Studies in rodents suggest that PC12 cells, encapsulated in semipermeable ultrafiltration membranes and implanted in the striatum, have some potential efficacy for the treatment of age- and 6-OHDA-induced sensorimotor impairments (22, 70, 71, 74). The objectives of this study were to: (1) determine if baby hamster kidney cells engineered to secrete glial cell line-derived neurotrophic factor (BHK-GDNF) would survive encapsulation and implantation in a dopamine-depleted rodent striatum, (2) compare polymer-encapsulated PC12 and PC12A cells in terms of their ability to survive and produce catecholamines in vivo in a dopamine-depleted striatum, and (3) determine if BHK-GDNF, PC12, or PC12A cells reduce parkinsonian symptoms in a rodent model of Parkinson's disease. Capsules with BHK-GDNF or PC12 cells contained viable cells after 90 days in vivo, with little evidence of host tissue damage/gliosis. In rats with tyrosine hydroxylase (TH)-positive fibers remaining in the lesioned striatum, there was TH-positive fiber ingrowth into the membranes of the BHK-GDNF capsules. PC12-containing capsules had higher basal release of both dopamine and L-DOPA after 90 days in vivo than before implantation, while basal release of both dopamine and L-DOPA decreased in the PC12A-containing capsules. Both encapsulated PC12 and PC12A cells, but not encapsulated BHK-GDNF cells, decreased apomorphine-induced rotations. Parkinsonian symptoms (akinesia, freezing/bracing, sensorimotor neglect) related to the extent of dopamine depletion were evident even in rats with dopamine depletions of only 25%. Evidence that encapsulated cells may attenuate these parkinsonian symptoms was not detected but most of the rats were more severely depleted of dopamine than Parkinson's patients (less than 2% dopamine remaining in the entire striatum), and these tests were not sensitive to differences between rats with less than 10% dopamine remaining. These results suggest that cell encapsulation technology can safely provide site-specific delivery of dopaminergic agonists or growth factors within the CNS, without requiring suppression of the immune system, and without using fetal tissue. Of the three types of encapsulated cells examined in the present study, PC12 cells seem to offer the most therapeutic potential in rats with severe dopamine depletions.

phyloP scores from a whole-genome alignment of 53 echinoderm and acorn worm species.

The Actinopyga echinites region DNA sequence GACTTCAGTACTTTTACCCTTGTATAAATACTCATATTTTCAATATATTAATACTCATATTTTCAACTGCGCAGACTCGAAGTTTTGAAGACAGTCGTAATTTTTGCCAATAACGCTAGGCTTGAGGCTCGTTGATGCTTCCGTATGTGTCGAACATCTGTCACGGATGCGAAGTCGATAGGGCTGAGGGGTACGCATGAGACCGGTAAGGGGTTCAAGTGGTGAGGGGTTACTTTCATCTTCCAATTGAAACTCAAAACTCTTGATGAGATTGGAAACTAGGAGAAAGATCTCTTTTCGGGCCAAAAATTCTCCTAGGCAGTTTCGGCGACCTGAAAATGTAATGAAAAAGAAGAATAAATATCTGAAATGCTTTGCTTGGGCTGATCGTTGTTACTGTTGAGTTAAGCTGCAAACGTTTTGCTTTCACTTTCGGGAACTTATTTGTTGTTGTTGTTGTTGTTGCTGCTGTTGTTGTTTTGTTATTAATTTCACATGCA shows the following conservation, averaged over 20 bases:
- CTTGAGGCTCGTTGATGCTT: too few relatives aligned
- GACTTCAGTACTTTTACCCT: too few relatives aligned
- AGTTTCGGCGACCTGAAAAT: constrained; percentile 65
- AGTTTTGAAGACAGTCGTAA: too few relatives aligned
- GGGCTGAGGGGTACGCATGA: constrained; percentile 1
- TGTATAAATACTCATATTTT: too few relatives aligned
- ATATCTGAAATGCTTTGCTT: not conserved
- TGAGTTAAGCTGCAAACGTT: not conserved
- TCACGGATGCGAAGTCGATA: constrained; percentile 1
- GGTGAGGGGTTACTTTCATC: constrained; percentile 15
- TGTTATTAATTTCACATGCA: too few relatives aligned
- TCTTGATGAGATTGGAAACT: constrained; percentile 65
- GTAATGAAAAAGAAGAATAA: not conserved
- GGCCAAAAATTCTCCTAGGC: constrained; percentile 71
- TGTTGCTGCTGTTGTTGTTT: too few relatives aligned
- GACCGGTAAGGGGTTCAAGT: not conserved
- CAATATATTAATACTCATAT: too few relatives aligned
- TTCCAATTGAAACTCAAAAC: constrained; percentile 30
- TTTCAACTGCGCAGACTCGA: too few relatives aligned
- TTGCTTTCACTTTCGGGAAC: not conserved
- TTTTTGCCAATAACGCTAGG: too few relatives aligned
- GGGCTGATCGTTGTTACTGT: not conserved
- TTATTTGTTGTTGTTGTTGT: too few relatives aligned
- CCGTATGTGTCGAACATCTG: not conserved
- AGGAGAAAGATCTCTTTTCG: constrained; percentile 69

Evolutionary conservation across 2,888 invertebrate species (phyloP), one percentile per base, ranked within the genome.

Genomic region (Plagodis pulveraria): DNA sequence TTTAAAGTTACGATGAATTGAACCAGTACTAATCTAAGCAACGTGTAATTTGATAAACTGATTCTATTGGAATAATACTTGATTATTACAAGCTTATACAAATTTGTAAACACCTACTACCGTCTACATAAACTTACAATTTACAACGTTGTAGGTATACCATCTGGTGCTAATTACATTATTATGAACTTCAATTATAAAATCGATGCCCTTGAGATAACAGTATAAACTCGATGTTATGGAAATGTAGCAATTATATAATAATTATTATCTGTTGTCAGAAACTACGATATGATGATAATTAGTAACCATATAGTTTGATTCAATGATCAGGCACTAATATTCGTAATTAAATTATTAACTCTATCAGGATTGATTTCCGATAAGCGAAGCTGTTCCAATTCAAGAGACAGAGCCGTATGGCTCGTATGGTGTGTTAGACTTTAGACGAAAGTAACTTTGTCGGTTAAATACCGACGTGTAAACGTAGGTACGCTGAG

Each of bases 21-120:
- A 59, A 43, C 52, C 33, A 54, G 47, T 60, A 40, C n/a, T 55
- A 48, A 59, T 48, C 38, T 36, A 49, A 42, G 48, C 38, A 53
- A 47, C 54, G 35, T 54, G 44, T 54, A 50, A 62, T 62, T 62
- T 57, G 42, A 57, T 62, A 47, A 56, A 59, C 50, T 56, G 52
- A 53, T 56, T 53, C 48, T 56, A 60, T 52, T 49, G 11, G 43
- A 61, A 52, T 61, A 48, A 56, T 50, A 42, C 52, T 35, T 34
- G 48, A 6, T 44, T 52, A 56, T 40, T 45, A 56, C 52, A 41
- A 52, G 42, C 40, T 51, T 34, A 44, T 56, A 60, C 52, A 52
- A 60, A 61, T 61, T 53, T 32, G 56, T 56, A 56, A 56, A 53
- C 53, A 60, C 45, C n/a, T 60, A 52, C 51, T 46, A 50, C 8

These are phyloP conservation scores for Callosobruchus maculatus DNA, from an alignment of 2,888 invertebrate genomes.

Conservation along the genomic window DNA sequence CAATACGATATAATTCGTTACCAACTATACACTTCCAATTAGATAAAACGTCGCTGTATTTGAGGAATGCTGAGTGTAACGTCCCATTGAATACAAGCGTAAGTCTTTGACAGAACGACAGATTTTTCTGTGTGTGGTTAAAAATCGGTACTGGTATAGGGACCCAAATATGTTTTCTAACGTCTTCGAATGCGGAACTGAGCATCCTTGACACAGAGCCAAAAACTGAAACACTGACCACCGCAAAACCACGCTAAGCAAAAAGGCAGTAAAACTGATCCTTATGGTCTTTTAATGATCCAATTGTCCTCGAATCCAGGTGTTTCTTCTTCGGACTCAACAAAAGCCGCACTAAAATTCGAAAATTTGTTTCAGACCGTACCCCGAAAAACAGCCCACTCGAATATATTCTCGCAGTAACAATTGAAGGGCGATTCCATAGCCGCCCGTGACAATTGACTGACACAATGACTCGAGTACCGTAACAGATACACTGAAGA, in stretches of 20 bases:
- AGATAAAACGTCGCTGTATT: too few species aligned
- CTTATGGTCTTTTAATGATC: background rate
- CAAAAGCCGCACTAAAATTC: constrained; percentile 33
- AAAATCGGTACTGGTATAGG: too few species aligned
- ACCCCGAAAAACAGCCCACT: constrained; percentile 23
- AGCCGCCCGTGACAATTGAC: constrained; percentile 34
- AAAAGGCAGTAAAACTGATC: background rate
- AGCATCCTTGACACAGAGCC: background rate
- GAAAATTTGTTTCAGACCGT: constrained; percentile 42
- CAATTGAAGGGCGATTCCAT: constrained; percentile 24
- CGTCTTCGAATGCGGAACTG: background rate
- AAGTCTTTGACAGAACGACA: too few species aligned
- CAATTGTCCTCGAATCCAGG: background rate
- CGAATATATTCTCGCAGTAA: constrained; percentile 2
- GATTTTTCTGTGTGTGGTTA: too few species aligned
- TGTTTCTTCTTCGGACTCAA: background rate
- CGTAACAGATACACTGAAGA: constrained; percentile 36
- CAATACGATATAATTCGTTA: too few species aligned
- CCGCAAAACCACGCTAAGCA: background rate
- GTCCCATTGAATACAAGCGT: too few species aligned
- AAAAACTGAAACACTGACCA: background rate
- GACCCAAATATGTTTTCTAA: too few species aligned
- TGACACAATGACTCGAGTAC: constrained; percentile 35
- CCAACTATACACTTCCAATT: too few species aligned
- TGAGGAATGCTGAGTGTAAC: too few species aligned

Experimental Neurology – Elsevier
Published: Mar 1, 1995
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